A girl on her back in broken glass being raped is going to end up with more than a few cuts. She would have been dripping blood and leaving an easily-followed trail as she left the house. The first passersby she encountered outside would probably have called for an ambulance, as obviously she would have needed immediate medical attention. The police would have gotten involved, and probably nailed the boys involved as they’d also have a few gashes of their own. (It was pitch dark in there, remember? How would they have avoided all that broken glass?)
This was fake news. It didn’t happen. But it fit the fake narrative (the campus “rape culture”). That it was published is more testimony to collapsing critical thinking skills at major publications. Rolling Stone used to be a good source for information I’d not see elsewhere. I don’t know that I’d trust them now. They may have learned their lesson, given the lawsuits they’ve faced including from a university administrator contending that her career was badly damaged by “Jackie’s” allegation that she didn’t take the campus “rape culture” fake narrative seriously enough.
Fake narratives give rise to fake news about “hate crimes” (by, e.g., Trump supporters against minorities) that never happened. Fake narratives are frequently promulgated by intellectually dishonest means. Note how many “phobias” we have now. Homophobia, xenophobia, transphobia, Islamophobia … did I miss any? A phobia is an irrational fear, of course. There are legitimate phobias, such as claustrophobia and agoraphobia. You don’t argue with their sufferers, you try to cure them or manage their conditions if you can.
But try to challenge one of the fake phobias, or fake narratives more generally, and something quite interesting happens. Basket of deplorables type remarks allude to it.
Around the end of the 1980s, I tried on several occasions to reason with my fellow academics about “affirmative action.” Silly me, thinking that arguments (in the sense of logic: presenting conclusions backed up with evidence) were what mattered. I once gave a carefully referenced, 30-plus slide presentation on the subject at a humanities conference, showing first how vague the concept and directives on affirmative action were from the outset, how this alone spelled trouble as no one could be sure what the law required, and then how Supreme Court decisions such as Griggs v. Duke Power (1971) shifted policy from nondiscrimination to racial realignment, presuming an unstated ideal no one could certify was attainable. This, I observed, was the source of common words like underrepresented group, which logically and conceptually presuppose correct representation. Based on this I laid out the reasons why (1) it was not working, if the intent was to increase the representation of black faculty on campuses; (2) one reason it could not work was that government programs cannot “give” people motivation and skills; (3) the number of officially designated underrepresented groups would expand, because federal law had created a spoils system able to be taken advantage of; and finally (4) the results would drive groups apart instead of bring them together. It would breed hostility from white males when they realized their legal disadvantage, and it would breed hostility from blacks when the programs failed. Awarding freebies to some at the expense of others always does this. Always.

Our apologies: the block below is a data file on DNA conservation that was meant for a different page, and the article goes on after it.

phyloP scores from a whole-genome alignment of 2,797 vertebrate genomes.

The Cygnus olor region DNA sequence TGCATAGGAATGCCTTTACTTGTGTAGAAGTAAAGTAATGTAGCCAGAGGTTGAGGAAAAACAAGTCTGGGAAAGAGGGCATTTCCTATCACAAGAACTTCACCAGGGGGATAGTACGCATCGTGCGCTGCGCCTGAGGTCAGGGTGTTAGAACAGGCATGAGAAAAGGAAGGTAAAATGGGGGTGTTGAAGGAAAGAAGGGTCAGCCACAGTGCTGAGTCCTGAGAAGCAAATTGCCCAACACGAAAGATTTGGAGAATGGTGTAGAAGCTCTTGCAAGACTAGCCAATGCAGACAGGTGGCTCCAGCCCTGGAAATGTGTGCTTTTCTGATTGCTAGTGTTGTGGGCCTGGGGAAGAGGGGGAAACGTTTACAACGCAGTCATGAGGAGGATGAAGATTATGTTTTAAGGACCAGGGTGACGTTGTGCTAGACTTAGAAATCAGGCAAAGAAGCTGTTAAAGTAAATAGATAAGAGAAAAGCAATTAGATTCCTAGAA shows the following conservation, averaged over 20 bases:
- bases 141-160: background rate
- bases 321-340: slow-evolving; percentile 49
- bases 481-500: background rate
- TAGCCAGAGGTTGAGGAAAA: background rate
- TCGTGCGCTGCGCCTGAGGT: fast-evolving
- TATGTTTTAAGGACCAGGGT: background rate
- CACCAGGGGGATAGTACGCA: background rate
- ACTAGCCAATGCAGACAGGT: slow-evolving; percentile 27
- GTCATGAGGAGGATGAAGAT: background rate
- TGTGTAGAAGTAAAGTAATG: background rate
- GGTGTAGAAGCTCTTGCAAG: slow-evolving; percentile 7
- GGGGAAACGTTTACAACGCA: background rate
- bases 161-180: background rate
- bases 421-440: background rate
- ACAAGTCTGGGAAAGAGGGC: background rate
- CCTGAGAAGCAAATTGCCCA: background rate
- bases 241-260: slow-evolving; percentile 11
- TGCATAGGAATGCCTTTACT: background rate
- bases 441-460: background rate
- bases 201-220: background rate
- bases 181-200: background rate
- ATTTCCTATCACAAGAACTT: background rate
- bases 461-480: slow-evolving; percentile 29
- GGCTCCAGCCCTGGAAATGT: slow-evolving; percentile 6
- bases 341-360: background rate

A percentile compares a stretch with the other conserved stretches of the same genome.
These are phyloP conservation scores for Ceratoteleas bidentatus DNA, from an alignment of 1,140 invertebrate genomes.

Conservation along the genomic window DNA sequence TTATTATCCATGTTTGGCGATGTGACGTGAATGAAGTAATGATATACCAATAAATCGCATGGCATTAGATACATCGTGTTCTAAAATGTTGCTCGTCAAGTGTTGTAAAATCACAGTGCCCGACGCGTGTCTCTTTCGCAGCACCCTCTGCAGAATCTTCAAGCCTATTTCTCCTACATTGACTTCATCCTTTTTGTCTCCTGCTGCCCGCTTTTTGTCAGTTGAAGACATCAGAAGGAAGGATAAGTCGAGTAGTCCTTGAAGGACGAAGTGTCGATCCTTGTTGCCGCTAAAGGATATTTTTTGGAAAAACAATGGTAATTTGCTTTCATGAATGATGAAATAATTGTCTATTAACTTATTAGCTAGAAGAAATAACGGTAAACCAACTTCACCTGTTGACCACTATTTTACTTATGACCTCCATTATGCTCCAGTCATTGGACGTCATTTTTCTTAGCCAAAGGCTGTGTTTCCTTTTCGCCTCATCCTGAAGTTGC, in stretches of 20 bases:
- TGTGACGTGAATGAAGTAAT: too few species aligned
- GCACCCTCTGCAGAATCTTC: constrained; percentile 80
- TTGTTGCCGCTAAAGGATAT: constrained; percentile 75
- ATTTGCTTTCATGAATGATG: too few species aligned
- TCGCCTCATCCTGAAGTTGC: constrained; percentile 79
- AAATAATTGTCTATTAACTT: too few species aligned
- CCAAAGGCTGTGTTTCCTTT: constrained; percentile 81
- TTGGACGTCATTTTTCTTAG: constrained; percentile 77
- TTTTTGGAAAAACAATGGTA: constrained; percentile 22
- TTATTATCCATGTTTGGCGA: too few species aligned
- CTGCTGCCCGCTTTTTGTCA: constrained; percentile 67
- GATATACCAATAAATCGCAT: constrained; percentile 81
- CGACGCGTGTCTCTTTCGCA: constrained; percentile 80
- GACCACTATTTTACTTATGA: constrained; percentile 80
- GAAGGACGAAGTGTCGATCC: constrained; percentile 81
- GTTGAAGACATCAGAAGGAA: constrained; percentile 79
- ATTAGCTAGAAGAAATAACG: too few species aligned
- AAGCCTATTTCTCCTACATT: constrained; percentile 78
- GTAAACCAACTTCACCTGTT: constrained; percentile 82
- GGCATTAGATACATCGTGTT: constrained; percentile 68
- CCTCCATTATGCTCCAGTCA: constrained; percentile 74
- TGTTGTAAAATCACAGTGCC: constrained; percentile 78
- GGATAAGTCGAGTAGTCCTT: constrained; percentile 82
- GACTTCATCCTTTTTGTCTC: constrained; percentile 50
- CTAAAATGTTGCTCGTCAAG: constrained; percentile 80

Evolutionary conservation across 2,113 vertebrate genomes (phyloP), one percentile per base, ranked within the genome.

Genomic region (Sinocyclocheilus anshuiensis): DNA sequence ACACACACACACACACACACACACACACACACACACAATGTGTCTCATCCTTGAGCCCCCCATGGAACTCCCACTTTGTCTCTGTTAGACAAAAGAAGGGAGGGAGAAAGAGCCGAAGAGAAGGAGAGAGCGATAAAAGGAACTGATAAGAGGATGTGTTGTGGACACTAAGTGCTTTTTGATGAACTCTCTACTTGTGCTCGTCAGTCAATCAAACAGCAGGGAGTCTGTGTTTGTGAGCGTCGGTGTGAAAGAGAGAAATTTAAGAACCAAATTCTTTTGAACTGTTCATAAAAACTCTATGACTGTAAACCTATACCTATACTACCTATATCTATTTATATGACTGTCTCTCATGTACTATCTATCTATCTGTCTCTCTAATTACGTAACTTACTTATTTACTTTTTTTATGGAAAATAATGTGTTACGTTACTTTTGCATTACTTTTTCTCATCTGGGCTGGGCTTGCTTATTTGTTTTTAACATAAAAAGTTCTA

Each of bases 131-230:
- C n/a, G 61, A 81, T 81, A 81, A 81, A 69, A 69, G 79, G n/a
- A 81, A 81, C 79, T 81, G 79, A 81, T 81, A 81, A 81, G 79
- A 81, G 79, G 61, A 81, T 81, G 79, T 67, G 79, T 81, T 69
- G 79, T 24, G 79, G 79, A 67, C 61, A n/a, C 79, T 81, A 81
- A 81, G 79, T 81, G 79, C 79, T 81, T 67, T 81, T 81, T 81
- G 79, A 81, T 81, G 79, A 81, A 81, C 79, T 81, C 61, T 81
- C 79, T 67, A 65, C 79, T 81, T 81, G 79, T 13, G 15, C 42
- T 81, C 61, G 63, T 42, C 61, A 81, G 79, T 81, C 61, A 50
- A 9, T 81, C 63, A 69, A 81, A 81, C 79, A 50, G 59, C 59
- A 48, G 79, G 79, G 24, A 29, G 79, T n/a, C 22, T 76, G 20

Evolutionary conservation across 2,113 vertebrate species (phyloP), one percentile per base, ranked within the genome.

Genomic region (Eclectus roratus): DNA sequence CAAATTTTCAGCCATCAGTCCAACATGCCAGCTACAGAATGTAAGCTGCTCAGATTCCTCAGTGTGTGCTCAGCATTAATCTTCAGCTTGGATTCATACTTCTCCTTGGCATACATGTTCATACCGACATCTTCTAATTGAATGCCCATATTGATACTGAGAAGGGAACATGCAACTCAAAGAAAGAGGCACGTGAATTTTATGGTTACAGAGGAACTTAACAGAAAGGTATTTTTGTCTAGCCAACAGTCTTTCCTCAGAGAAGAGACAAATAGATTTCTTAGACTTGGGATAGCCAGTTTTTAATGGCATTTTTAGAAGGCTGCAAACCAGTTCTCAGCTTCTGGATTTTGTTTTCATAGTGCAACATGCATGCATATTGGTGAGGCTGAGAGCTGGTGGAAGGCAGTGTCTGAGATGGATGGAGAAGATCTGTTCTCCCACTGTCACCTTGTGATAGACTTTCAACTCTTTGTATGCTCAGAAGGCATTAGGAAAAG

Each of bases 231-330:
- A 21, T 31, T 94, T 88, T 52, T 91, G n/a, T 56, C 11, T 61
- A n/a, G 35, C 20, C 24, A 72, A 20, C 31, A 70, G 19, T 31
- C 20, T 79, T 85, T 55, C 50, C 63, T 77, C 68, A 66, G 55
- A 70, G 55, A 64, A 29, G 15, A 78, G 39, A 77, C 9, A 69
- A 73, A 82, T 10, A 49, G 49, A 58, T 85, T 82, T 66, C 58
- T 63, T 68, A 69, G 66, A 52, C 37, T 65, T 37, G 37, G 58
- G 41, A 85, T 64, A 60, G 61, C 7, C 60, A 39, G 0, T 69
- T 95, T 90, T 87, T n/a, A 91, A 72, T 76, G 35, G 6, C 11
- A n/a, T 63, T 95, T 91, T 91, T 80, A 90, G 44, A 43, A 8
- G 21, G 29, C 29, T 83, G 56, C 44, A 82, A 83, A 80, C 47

I might as well have been talking to the walls.
Afterwards — most of the audience having sat quietly with a constrained chill — I tried to open up a dialogue with a woman who had challenged my motives during the Q&A session. Without looking me in the eye she snapped, “I’ve heard it all before!”
Eventually I ceased talking to female academics.
Before long I was encountering reasons to believe that purposeful deafness to basic logic when it went up against a dominant narrative was the order of the day on topics other than that one. These included many features of history, where academic historians have a blind spot over what they brand as “conspiracy theories”; they include globalization, which we are assured by economic “experts” is a good thing; they include the origin of life and human origins (evolution), involving myriad claims about states of affairs that are scientifically untestable; they include man-made climate change over claims which should be testable and rationally decidable, but where we now have scientists resigning their positions over the oppressive conditions this official narrative has created.
Challenge any of these narratives, and you won’t be answered with reason. You’ll get snarky, condescending responses. You’ll be treated as uninformed, unintelligent (or “uneducated”), or worse. A decision to challenge a fake narrative can be career-ending.